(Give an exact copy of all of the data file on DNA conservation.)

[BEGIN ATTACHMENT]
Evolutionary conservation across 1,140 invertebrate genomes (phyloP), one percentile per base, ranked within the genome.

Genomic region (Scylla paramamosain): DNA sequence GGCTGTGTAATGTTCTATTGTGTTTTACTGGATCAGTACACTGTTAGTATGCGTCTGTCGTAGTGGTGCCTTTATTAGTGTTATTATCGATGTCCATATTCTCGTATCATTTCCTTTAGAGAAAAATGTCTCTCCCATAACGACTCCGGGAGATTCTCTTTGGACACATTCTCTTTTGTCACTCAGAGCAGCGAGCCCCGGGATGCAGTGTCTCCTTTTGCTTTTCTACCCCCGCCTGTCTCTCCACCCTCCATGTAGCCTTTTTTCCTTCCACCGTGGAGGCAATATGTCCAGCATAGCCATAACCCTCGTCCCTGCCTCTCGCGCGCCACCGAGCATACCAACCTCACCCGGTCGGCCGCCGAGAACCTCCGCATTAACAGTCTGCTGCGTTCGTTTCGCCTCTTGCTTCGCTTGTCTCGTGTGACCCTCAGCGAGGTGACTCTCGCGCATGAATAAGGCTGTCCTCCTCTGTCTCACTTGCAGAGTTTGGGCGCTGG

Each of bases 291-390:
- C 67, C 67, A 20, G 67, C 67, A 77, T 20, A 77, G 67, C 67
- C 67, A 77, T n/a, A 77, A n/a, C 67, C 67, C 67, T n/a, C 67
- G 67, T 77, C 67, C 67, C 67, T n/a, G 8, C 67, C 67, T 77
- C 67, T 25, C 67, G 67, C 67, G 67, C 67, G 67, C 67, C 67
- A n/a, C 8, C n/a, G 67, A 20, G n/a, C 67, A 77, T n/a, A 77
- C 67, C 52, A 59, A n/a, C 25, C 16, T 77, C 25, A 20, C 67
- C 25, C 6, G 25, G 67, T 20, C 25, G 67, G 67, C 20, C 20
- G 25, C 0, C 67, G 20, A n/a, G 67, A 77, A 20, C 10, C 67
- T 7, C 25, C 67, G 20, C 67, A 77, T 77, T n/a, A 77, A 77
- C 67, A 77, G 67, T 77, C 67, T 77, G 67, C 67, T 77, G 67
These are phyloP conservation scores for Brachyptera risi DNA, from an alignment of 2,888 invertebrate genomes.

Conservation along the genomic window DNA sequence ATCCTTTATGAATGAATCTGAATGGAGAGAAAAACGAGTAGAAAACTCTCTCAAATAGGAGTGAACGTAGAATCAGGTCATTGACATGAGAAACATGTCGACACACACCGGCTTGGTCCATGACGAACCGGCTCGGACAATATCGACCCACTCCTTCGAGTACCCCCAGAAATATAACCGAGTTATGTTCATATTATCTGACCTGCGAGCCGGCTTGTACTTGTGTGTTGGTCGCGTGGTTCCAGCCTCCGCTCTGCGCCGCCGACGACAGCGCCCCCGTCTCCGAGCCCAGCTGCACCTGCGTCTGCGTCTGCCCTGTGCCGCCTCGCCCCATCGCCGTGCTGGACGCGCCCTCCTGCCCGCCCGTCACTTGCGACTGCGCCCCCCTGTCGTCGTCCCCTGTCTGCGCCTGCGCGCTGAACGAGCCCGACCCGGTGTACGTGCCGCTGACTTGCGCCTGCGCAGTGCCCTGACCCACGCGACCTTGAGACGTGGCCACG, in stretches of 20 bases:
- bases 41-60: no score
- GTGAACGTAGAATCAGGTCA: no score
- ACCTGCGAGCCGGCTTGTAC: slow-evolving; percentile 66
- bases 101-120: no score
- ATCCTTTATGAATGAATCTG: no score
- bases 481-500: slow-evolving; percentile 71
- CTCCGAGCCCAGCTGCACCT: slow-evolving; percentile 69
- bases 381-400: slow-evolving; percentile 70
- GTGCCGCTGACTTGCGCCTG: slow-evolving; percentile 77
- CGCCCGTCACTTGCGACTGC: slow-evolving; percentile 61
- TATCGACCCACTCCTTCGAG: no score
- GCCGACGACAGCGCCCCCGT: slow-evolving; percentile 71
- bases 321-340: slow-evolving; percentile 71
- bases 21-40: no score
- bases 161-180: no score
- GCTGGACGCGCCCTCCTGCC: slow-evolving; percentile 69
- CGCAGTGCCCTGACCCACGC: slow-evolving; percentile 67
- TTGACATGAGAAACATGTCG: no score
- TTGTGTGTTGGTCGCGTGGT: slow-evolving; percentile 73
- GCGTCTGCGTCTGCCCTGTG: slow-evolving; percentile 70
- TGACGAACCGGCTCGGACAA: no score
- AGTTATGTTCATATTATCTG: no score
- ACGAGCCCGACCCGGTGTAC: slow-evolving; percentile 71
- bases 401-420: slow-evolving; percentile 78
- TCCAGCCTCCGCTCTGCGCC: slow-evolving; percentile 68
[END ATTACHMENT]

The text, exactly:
Evolutionary conservation across 1,140 invertebrate genomes (phyloP), one percentile per base, ranked within the genome.

Genomic region (Scylla paramamosain): DNA sequence GGCTGTGTAATGTTCTATTGTGTTTTACTGGATCAGTACACTGTTAGTATGCGTCTGTCGTAGTGGTGCCTTTATTAGTGTTATTATCGATGTCCATATTCTCGTATCATTTCCTTTAGAGAAAAATGTCTCTCCCATAACGACTCCGGGAGATTCTCTTTGGACACATTCTCTTTTGTCACTCAGAGCAGCGAGCCCCGGGATGCAGTGTCTCCTTTTGCTTTTCTACCCCCGCCTGTCTCTCCACCCTCCATGTAGCCTTTTTTCCTTCCACCGTGGAGGCAATATGTCCAGCATAGCCATAACCCTCGTCCCTGCCTCTCGCGCGCCACCGAGCATACCAACCTCACCCGGTCGGCCGCCGAGAACCTCCGCATTAACAGTCTGCTGCGTTCGTTTCGCCTCTTGCTTCGCTTGTCTCGTGTGACCCTCAGCGAGGTGACTCTCGCGCATGAATAAGGCTGTCCTCCTCTGTCTCACTTGCAGAGTTTGGGCGCTGG

Each of bases 291-390:
- C 67, C 67, A 20, G 67, C 67, A 77, T 20, A 77, G 67, C 67
- C 67, A 77, T n/a, A 77, A n/a, C 67, C 67, C 67, T n/a, C 67
- G 67, T 77, C 67, C 67, C 67, T n/a, G 8, C 67, C 67, T 77
- C 67, T 25, C 67, G 67, C 67, G 67, C 67, G 67, C 67, C 67
- A n/a, C 8, C n/a, G 67, A 20, G n/a, C 67, A 77, T n/a, A 77
- C 67, C 52, A 59, A n/a, C 25, C 16, T 77, C 25, A 20, C 67
- C 25, C 6, G 25, G 67, T 20, C 25, G 67, G 67, C 20, C 20
- G 25, C 0, C 67, G 20, A n/a, G 67, A 77, A 20, C 10, C 67
- T 7, C 25, C 67, G 20, C 67, A 77, T 77, T n/a, A 77, A 77
- C 67, A 77, G 67, T 77, C 67, T 77, G 67, C 67, T 77, G 67
These are phyloP conservation scores for Brachyptera risi DNA, from an alignment of 2,888 invertebrate genomes.

Conservation along the genomic window DNA sequence ATCCTTTATGAATGAATCTGAATGGAGAGAAAAACGAGTAGAAAACTCTCTCAAATAGGAGTGAACGTAGAATCAGGTCATTGACATGAGAAACATGTCGACACACACCGGCTTGGTCCATGACGAACCGGCTCGGACAATATCGACCCACTCCTTCGAGTACCCCCAGAAATATAACCGAGTTATGTTCATATTATCTGACCTGCGAGCCGGCTTGTACTTGTGTGTTGGTCGCGTGGTTCCAGCCTCCGCTCTGCGCCGCCGACGACAGCGCCCCCGTCTCCGAGCCCAGCTGCACCTGCGTCTGCGTCTGCCCTGTGCCGCCTCGCCCCATCGCCGTGCTGGACGCGCCCTCCTGCCCGCCCGTCACTTGCGACTGCGCCCCCCTGTCGTCGTCCCCTGTCTGCGCCTGCGCGCTGAACGAGCCCGACCCGGTGTACGTGCCGCTGACTTGCGCCTGCGCAGTGCCCTGACCCACGCGACCTTGAGACGTGGCCACG, in stretches of 20 bases:
- bases 41-60: no score
- GTGAACGTAGAATCAGGTCA: no score
- ACCTGCGAGCCGGCTTGTAC: slow-evolving; percentile 66
- bases 101-120: no score
- ATCCTTTATGAATGAATCTG: no score
- bases 481-500: slow-evolving; percentile 71
- CTCCGAGCCCAGCTGCACCT: slow-evolving; percentile 69
- bases 381-400: slow-evolving; percentile 70
- GTGCCGCTGACTTGCGCCTG: slow-evolving; percentile 77
- CGCCCGTCACTTGCGACTGC: slow-evolving; percentile 61
- TATCGACCCACTCCTTCGAG: no score
- GCCGACGACAGCGCCCCCGT: slow-evolving; percentile 71
- bases 321-340: slow-evolving; percentile 71
- bases 21-40: no score
- bases 161-180: no score
- GCTGGACGCGCCCTCCTGCC: slow-evolving; percentile 69
- CGCAGTGCCCTGACCCACGC: slow-evolving; percentile 67
- TTGACATGAGAAACATGTCG: no score
- TTGTGTGTTGGTCGCGTGGT: slow-evolving; percentile 73
- GCGTCTGCGTCTGCCCTGTG: slow-evolving; percentile 70
- TGACGAACCGGCTCGGACAA: no score
- AGTTATGTTCATATTATCTG: no score
- ACGAGCCCGACCCGGTGTAC: slow-evolving; percentile 71
- bases 401-420: slow-evolving; percentile 78
- TCCAGCCTCCGCTCTGCGCC: slow-evolving; percentile 68